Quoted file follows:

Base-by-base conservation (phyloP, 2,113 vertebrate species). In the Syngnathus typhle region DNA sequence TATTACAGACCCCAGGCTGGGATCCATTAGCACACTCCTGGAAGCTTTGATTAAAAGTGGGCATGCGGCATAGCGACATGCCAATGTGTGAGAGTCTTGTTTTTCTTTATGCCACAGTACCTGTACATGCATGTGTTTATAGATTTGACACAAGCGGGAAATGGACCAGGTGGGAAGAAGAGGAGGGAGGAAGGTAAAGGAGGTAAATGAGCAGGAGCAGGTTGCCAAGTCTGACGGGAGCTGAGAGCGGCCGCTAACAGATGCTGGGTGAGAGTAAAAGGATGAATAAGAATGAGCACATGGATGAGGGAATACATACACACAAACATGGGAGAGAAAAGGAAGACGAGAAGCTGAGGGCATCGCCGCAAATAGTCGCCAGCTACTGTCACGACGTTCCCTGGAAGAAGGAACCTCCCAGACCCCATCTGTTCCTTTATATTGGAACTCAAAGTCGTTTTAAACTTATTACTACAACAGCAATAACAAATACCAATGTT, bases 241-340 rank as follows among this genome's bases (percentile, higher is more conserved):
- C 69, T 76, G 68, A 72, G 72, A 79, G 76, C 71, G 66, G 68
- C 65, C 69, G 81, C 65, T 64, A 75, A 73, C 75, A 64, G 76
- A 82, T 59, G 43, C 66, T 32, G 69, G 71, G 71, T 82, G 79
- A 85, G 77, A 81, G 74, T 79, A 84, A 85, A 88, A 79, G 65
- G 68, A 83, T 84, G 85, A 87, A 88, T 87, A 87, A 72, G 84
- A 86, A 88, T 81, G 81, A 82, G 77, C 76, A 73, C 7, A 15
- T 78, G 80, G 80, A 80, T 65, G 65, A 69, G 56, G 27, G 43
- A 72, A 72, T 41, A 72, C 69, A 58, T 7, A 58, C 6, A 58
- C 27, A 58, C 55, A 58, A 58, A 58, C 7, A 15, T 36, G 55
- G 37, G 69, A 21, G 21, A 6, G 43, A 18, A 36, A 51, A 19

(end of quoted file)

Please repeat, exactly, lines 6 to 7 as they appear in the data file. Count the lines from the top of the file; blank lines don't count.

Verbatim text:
- G 68, A 83, T 84, G 85, A 87, A 88, T 87, A 87, A 72, G 84
- A 86, A 88, T 81, G 81, A 82, G 77, C 76, A 73, C 7, A 15